Tips for Identifying and Caring for Loved Ones With Parkinson’s

In honor of Parkinson’s Awareness Month, we tapped a local caregiving expert for tips on identifying and caring for loved ones with Parkinson’s. 

Nearly 90,000 people in the U.S. are diagnosed with Parkinsons’ disease (PD) each year—approximately the amount of fans the Rose Bowl Stadium in Cali holds. It’s a staggering number that continues to rise year over year. 

If you’re not familiar, the disease is a chronic, progressive brain disorder that causes uncontrollable body movements, muscle stiffness and balance problems—but, with early detection and expert care, those diagnosed with PD can still live a long and meaningful life. Notable figures with PD in the public eye include Michale J. Fox (who famously started a foundation and has testified on Capitol Hill to raise awareness and find a cure), Alan Alda, Muhammad Ali, among many others. 

“Accurately diagnosing Parkinson’s disease is important so your loved one can receive the proper treatment and advice regarding the recommended care,” says Raleigh caregiving expert Ken Helmuth of Right at Home. So, in honor of Parkinson’s Awareness Month, we chatted up Helmuth for helpful tips on identifying and caring for loved ones with PD.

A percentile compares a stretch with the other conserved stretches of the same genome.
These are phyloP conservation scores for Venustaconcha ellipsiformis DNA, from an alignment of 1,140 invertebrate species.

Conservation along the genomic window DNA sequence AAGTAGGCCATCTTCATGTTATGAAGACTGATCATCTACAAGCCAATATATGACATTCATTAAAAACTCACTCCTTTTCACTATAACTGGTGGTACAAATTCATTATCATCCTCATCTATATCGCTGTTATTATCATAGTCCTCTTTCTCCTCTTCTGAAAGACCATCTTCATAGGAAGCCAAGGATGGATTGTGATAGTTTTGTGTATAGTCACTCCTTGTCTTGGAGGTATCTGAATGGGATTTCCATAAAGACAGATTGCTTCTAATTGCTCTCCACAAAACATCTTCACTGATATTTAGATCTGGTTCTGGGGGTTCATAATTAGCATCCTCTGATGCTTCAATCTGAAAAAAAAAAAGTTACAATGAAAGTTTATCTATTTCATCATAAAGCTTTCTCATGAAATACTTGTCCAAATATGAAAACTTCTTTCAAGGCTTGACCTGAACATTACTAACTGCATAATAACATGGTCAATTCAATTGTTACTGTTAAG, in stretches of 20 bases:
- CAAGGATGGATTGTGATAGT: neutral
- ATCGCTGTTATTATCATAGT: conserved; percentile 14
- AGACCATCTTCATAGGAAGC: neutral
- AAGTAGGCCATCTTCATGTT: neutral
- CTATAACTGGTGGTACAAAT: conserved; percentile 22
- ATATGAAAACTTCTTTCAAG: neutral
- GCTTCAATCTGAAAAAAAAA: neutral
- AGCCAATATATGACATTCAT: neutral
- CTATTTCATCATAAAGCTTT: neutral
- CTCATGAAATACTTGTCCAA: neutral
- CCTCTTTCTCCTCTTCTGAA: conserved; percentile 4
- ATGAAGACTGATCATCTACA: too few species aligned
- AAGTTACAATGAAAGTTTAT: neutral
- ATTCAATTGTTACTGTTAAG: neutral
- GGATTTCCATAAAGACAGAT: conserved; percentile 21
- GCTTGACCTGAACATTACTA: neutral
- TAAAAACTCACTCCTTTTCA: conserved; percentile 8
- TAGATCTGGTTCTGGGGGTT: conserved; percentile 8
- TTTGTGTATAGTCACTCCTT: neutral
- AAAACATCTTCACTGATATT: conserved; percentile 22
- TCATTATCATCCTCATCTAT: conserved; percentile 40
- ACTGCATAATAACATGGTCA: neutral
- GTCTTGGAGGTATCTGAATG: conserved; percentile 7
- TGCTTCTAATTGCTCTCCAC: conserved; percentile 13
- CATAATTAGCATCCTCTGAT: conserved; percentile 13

• Educate yourself: Research education materials that can help you understand the disease and its progression, and be honest with yourself, as well as your loved one who has been diagnosed with PD.
  • Be consistent: Once your loved one is diagnosed with PD, it is important to be consistent with the doctor’s appointments and stay on top of your insurance coverage and changes.
  • Be observant: As a caregiver for someone with PD, experts recommend you watch for changes in condition, be flexible and able to go with the flow, promote independence while taking adequate safety measures, and ensure that any and all medications are taken appropriately and on time. 
  • Be honest with each other: Start an open dialogue for tough (but important) conversations with your loved one where you come to an agreement about when they truly need help.
  • Attend doctors’ appointments: Go along to ask questions, take notes, and share your unique perspective on symptoms or other issues your loved one may not bring up.
  • Stay on top of insurance: Familiarize yourself with the terms of your health insurance. You’ll need to know details about if and to what extent your plan covers prescriptions, therapy sessions and other unexpected items.

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About the Author

Angela Brown
Angela Brown is the author of our Business & Economy section.